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Iran: The New Iraq?

The U$ has been conducting secret missons with commando units since at least last summer, the target being to amass intelligence data and targeting information on Iranian nuclear, chemical, and missile sites, whether declared or merely suspected.
So word has it that Iran may be the Bush administration’s new target in the War on Terror. But before we get into the current controversy surrounding American/Iranian relations, why don’t we do a brief background of the country Bush has called “the world’s primary state-sponsor of terror,? shall we? For starters, Iran is conveniently located between the U$-occupied nations of Iraq and Afghanistan. Iran’s state-owned oil industry is the backbone of its economy. In fact, it’s OPEC’s (Organization of Petroleum Exporting Countries) second largest producer, holding 10% of the world’s oil reserves. Iran also holds the world’s second largest natural gas reserves. Iran is comprised not of Arabs, as most other Middle Eastern states, but instead Persians make up the majority of the population (until 1935 the West referred to Iran as Persia). Most of Iran is Muslim, 89% belonging to the Shiite sect (we’ll get to this later when we look at its close relationship with Iraq).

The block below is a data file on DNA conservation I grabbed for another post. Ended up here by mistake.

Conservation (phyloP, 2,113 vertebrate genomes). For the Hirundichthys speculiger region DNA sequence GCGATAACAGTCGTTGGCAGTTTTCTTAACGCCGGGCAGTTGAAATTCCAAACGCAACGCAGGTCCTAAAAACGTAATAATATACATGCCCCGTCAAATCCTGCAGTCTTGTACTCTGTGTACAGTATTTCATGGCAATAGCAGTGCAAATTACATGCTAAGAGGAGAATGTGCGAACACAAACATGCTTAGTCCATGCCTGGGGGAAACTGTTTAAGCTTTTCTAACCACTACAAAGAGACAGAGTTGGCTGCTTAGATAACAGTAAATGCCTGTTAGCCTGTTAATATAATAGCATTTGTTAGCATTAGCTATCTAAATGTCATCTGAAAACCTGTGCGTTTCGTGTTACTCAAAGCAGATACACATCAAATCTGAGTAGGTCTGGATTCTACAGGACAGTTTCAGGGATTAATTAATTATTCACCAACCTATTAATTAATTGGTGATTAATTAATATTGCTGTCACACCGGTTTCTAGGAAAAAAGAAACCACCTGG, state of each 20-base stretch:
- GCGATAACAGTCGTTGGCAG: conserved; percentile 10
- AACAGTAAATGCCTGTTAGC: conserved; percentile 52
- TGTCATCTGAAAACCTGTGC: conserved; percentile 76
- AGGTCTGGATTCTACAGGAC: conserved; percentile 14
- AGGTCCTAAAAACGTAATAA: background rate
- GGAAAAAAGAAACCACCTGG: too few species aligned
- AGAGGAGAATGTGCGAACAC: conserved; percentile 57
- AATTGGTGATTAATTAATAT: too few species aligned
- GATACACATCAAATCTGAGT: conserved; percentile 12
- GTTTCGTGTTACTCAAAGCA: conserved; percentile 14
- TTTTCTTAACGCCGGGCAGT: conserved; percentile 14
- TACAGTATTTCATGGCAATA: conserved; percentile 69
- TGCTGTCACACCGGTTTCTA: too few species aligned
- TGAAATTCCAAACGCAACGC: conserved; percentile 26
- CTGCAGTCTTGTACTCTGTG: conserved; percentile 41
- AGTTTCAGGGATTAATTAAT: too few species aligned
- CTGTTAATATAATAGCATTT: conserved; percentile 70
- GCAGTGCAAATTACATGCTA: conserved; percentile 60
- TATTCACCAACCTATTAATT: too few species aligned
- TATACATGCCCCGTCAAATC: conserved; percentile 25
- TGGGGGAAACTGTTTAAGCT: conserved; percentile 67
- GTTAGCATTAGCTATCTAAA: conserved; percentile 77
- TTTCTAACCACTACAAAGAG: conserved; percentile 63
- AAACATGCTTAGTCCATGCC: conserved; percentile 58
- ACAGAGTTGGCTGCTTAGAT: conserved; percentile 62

U$ involvement in Iran began back in 1953 when Mohammed Mossadeq, Prime Minister since 1951 and elected numerous times to parliament, was removed from power by American and British intelligence agencies (Operation Ajax), most likely for his plans to nationalize the country’s oil industry. Iran’s monarch, Shah Mohammad Reza Pahlavi, assumed ultimate power, strongly backed by the U$ and the UK. His dictatorial rule came to an end with the Iranian Revolution in 1979. An Islamic republic, headed under Ayatollah Khomeini, was elected by popular vote over a year later. The new theocracy went in an anti-Western direction, particularly against the U$ for its role in the 1953 coup leading to the Shah’s quarter-century-long dictatorship. And let’s not forget the Iran-Iraq war, beginning in 1980 and lasting until 1988 when peace negotiations began. The U$ is one of ten nations that has been exposed as selling weapons to both sides.